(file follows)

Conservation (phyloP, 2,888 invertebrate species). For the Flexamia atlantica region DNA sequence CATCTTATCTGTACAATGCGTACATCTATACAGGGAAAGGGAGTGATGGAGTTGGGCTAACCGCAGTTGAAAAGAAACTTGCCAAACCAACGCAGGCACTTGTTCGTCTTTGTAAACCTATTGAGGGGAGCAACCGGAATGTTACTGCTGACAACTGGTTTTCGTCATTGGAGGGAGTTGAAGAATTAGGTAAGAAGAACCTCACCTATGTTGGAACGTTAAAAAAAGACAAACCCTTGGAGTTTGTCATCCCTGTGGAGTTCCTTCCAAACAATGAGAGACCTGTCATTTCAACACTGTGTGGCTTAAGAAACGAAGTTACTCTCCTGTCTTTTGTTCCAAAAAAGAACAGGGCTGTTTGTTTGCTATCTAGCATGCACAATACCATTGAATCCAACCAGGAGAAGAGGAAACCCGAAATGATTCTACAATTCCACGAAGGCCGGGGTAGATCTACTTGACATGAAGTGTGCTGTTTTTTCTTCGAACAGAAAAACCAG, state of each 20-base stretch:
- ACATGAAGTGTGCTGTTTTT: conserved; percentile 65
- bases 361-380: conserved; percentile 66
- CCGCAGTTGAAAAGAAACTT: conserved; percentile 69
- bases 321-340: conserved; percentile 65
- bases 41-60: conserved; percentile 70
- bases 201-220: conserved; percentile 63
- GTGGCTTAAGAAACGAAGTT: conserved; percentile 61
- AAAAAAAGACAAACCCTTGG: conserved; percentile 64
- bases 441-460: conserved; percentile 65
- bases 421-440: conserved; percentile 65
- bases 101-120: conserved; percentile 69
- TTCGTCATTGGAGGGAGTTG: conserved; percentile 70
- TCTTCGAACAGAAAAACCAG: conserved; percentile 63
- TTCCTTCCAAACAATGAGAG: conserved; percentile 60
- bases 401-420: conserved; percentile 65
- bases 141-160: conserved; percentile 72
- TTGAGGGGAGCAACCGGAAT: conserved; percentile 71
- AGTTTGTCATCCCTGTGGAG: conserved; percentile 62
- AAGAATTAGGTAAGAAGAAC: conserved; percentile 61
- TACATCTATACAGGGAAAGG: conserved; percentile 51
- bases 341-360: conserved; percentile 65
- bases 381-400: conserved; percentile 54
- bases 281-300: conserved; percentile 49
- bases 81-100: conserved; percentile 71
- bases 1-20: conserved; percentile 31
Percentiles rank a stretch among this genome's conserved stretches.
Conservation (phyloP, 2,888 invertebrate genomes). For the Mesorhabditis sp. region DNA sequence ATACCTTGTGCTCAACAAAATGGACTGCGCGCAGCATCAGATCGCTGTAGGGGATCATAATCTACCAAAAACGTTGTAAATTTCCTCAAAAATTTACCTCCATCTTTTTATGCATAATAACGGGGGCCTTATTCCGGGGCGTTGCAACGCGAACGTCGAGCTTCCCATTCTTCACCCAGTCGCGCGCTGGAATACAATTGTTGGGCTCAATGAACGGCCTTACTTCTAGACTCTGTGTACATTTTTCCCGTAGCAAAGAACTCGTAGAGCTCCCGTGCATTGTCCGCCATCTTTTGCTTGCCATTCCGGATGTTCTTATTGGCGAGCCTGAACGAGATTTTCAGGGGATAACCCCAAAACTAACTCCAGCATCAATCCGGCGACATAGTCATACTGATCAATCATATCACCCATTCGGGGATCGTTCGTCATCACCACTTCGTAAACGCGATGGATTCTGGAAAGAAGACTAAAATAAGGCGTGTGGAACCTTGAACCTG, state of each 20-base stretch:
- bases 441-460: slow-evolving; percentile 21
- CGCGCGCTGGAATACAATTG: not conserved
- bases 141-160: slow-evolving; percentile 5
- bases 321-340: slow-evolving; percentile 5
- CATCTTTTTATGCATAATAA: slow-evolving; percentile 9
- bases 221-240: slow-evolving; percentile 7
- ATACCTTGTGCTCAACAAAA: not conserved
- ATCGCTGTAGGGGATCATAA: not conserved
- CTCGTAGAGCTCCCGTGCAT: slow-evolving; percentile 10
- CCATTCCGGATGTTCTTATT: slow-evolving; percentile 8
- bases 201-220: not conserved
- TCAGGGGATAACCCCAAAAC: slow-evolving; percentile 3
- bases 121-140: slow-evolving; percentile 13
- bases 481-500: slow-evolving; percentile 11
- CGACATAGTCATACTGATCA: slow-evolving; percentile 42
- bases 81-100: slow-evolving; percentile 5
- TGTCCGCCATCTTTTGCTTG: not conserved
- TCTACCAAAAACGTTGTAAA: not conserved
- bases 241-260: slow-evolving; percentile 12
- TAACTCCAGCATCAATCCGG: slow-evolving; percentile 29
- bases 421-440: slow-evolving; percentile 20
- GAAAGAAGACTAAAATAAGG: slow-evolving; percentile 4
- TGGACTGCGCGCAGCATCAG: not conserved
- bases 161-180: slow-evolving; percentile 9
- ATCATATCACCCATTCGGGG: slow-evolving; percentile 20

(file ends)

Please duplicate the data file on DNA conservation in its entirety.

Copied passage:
Conservation (phyloP, 2,888 invertebrate species). For the Flexamia atlantica region DNA sequence CATCTTATCTGTACAATGCGTACATCTATACAGGGAAAGGGAGTGATGGAGTTGGGCTAACCGCAGTTGAAAAGAAACTTGCCAAACCAACGCAGGCACTTGTTCGTCTTTGTAAACCTATTGAGGGGAGCAACCGGAATGTTACTGCTGACAACTGGTTTTCGTCATTGGAGGGAGTTGAAGAATTAGGTAAGAAGAACCTCACCTATGTTGGAACGTTAAAAAAAGACAAACCCTTGGAGTTTGTCATCCCTGTGGAGTTCCTTCCAAACAATGAGAGACCTGTCATTTCAACACTGTGTGGCTTAAGAAACGAAGTTACTCTCCTGTCTTTTGTTCCAAAAAAGAACAGGGCTGTTTGTTTGCTATCTAGCATGCACAATACCATTGAATCCAACCAGGAGAAGAGGAAACCCGAAATGATTCTACAATTCCACGAAGGCCGGGGTAGATCTACTTGACATGAAGTGTGCTGTTTTTTCTTCGAACAGAAAAACCAG, state of each 20-base stretch:
- ACATGAAGTGTGCTGTTTTT: conserved; percentile 65
- bases 361-380: conserved; percentile 66
- CCGCAGTTGAAAAGAAACTT: conserved; percentile 69
- bases 321-340: conserved; percentile 65
- bases 41-60: conserved; percentile 70
- bases 201-220: conserved; percentile 63
- GTGGCTTAAGAAACGAAGTT: conserved; percentile 61
- AAAAAAAGACAAACCCTTGG: conserved; percentile 64
- bases 441-460: conserved; percentile 65
- bases 421-440: conserved; percentile 65
- bases 101-120: conserved; percentile 69
- TTCGTCATTGGAGGGAGTTG: conserved; percentile 70
- TCTTCGAACAGAAAAACCAG: conserved; percentile 63
- TTCCTTCCAAACAATGAGAG: conserved; percentile 60
- bases 401-420: conserved; percentile 65
- bases 141-160: conserved; percentile 72
- TTGAGGGGAGCAACCGGAAT: conserved; percentile 71
- AGTTTGTCATCCCTGTGGAG: conserved; percentile 62
- AAGAATTAGGTAAGAAGAAC: conserved; percentile 61
- TACATCTATACAGGGAAAGG: conserved; percentile 51
- bases 341-360: conserved; percentile 65
- bases 381-400: conserved; percentile 54
- bases 281-300: conserved; percentile 49
- bases 81-100: conserved; percentile 71
- bases 1-20: conserved; percentile 31
Percentiles rank a stretch among this genome's conserved stretches.
Conservation (phyloP, 2,888 invertebrate genomes). For the Mesorhabditis sp. region DNA sequence ATACCTTGTGCTCAACAAAATGGACTGCGCGCAGCATCAGATCGCTGTAGGGGATCATAATCTACCAAAAACGTTGTAAATTTCCTCAAAAATTTACCTCCATCTTTTTATGCATAATAACGGGGGCCTTATTCCGGGGCGTTGCAACGCGAACGTCGAGCTTCCCATTCTTCACCCAGTCGCGCGCTGGAATACAATTGTTGGGCTCAATGAACGGCCTTACTTCTAGACTCTGTGTACATTTTTCCCGTAGCAAAGAACTCGTAGAGCTCCCGTGCATTGTCCGCCATCTTTTGCTTGCCATTCCGGATGTTCTTATTGGCGAGCCTGAACGAGATTTTCAGGGGATAACCCCAAAACTAACTCCAGCATCAATCCGGCGACATAGTCATACTGATCAATCATATCACCCATTCGGGGATCGTTCGTCATCACCACTTCGTAAACGCGATGGATTCTGGAAAGAAGACTAAAATAAGGCGTGTGGAACCTTGAACCTG, state of each 20-base stretch:
- bases 441-460: slow-evolving; percentile 21
- CGCGCGCTGGAATACAATTG: not conserved
- bases 141-160: slow-evolving; percentile 5
- bases 321-340: slow-evolving; percentile 5
- CATCTTTTTATGCATAATAA: slow-evolving; percentile 9
- bases 221-240: slow-evolving; percentile 7
- ATACCTTGTGCTCAACAAAA: not conserved
- ATCGCTGTAGGGGATCATAA: not conserved
- CTCGTAGAGCTCCCGTGCAT: slow-evolving; percentile 10
- CCATTCCGGATGTTCTTATT: slow-evolving; percentile 8
- bases 201-220: not conserved
- TCAGGGGATAACCCCAAAAC: slow-evolving; percentile 3
- bases 121-140: slow-evolving; percentile 13
- bases 481-500: slow-evolving; percentile 11
- CGACATAGTCATACTGATCA: slow-evolving; percentile 42
- bases 81-100: slow-evolving; percentile 5
- TGTCCGCCATCTTTTGCTTG: not conserved
- TCTACCAAAAACGTTGTAAA: not conserved
- bases 241-260: slow-evolving; percentile 12
- TAACTCCAGCATCAATCCGG: slow-evolving; percentile 29
- bases 421-440: slow-evolving; percentile 20
- GAAAGAAGACTAAAATAAGG: slow-evolving; percentile 4
- TGGACTGCGCGCAGCATCAG: not conserved
- bases 161-180: slow-evolving; percentile 9
- ATCATATCACCCATTCGGGG: slow-evolving; percentile 20